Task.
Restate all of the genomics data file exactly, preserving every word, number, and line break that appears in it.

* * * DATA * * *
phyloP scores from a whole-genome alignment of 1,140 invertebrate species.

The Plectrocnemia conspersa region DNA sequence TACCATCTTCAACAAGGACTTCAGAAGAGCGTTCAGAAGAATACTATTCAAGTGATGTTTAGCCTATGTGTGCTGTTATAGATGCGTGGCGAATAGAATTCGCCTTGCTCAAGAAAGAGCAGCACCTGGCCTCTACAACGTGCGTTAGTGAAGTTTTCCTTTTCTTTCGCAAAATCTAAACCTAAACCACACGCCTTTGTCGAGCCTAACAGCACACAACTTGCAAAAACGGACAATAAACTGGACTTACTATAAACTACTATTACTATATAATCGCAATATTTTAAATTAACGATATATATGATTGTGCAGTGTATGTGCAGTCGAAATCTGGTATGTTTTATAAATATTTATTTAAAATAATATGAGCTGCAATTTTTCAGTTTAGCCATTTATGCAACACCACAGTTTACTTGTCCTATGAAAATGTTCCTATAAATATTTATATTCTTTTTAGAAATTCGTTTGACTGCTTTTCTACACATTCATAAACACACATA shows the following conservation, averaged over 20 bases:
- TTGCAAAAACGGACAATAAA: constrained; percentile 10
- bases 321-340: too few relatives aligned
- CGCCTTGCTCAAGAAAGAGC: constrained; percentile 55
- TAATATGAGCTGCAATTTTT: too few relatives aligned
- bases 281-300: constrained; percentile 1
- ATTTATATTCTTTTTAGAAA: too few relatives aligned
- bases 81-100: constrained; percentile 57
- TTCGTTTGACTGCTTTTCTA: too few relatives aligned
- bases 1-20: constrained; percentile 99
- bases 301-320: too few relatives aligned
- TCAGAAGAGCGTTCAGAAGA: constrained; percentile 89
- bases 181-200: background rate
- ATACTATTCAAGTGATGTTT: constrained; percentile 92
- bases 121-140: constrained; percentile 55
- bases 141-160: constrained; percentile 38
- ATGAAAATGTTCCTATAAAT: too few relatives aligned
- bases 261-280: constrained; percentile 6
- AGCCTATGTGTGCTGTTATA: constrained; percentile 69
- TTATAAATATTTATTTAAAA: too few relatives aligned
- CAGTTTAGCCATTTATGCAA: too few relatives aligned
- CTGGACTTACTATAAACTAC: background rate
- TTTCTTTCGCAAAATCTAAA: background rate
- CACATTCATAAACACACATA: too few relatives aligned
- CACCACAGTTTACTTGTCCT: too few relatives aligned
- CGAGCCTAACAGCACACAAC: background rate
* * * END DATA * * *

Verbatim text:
phyloP scores from a whole-genome alignment of 1,140 invertebrate species.

The Plectrocnemia conspersa region DNA sequence TACCATCTTCAACAAGGACTTCAGAAGAGCGTTCAGAAGAATACTATTCAAGTGATGTTTAGCCTATGTGTGCTGTTATAGATGCGTGGCGAATAGAATTCGCCTTGCTCAAGAAAGAGCAGCACCTGGCCTCTACAACGTGCGTTAGTGAAGTTTTCCTTTTCTTTCGCAAAATCTAAACCTAAACCACACGCCTTTGTCGAGCCTAACAGCACACAACTTGCAAAAACGGACAATAAACTGGACTTACTATAAACTACTATTACTATATAATCGCAATATTTTAAATTAACGATATATATGATTGTGCAGTGTATGTGCAGTCGAAATCTGGTATGTTTTATAAATATTTATTTAAAATAATATGAGCTGCAATTTTTCAGTTTAGCCATTTATGCAACACCACAGTTTACTTGTCCTATGAAAATGTTCCTATAAATATTTATATTCTTTTTAGAAATTCGTTTGACTGCTTTTCTACACATTCATAAACACACATA shows the following conservation, averaged over 20 bases:
- TTGCAAAAACGGACAATAAA: constrained; percentile 10
- bases 321-340: too few relatives aligned
- CGCCTTGCTCAAGAAAGAGC: constrained; percentile 55
- TAATATGAGCTGCAATTTTT: too few relatives aligned
- bases 281-300: constrained; percentile 1
- ATTTATATTCTTTTTAGAAA: too few relatives aligned
- bases 81-100: constrained; percentile 57
- TTCGTTTGACTGCTTTTCTA: too few relatives aligned
- bases 1-20: constrained; percentile 99
- bases 301-320: too few relatives aligned
- TCAGAAGAGCGTTCAGAAGA: constrained; percentile 89
- bases 181-200: background rate
- ATACTATTCAAGTGATGTTT: constrained; percentile 92
- bases 121-140: constrained; percentile 55
- bases 141-160: constrained; percentile 38
- ATGAAAATGTTCCTATAAAT: too few relatives aligned
- bases 261-280: constrained; percentile 6
- AGCCTATGTGTGCTGTTATA: constrained; percentile 69
- TTATAAATATTTATTTAAAA: too few relatives aligned
- CAGTTTAGCCATTTATGCAA: too few relatives aligned
- CTGGACTTACTATAAACTAC: background rate
- TTTCTTTCGCAAAATCTAAA: background rate
- CACATTCATAAACACACATA: too few relatives aligned
- CACCACAGTTTACTTGTCCT: too few relatives aligned
- CGAGCCTAACAGCACACAAC: background rate